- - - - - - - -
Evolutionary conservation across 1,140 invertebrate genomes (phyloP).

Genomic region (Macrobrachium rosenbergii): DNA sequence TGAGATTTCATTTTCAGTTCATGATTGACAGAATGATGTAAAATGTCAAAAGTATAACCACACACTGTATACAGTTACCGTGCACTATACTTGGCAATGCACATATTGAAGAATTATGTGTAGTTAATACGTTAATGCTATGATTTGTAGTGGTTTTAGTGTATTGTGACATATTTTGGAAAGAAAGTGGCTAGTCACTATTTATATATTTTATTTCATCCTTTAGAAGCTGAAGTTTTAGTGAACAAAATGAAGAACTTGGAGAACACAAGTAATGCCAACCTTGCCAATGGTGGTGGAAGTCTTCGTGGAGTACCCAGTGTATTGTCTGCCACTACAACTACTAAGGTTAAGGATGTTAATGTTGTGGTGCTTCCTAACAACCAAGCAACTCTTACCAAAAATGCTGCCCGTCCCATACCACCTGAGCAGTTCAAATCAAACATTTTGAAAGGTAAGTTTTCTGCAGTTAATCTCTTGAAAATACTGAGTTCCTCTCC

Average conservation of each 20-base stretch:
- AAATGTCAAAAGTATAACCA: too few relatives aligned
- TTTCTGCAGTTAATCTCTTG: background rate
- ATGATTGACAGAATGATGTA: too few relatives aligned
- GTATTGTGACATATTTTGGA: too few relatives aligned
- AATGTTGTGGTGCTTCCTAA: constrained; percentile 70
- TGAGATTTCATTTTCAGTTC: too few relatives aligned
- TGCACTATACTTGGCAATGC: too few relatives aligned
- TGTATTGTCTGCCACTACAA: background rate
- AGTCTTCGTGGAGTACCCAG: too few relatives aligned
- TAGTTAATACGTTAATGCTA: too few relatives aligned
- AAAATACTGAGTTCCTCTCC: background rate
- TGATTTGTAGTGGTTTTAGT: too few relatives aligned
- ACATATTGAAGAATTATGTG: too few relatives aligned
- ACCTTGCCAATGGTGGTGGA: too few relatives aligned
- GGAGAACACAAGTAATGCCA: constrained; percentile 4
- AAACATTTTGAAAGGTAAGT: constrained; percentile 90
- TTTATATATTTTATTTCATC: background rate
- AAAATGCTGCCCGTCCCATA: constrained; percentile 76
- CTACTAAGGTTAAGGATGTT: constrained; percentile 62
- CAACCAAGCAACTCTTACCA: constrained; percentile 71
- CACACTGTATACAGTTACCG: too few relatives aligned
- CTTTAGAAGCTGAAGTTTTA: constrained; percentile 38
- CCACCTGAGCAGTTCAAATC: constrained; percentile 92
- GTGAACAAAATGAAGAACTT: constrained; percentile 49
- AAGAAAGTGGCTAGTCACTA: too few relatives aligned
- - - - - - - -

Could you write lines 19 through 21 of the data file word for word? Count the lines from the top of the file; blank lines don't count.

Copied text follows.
- AAACATTTTGAAAGGTAAGT: constrained; percentile 90
- TTTATATATTTTATTTCATC: background rate
- AAAATGCTGCCCGTCCCATA: constrained; percentile 76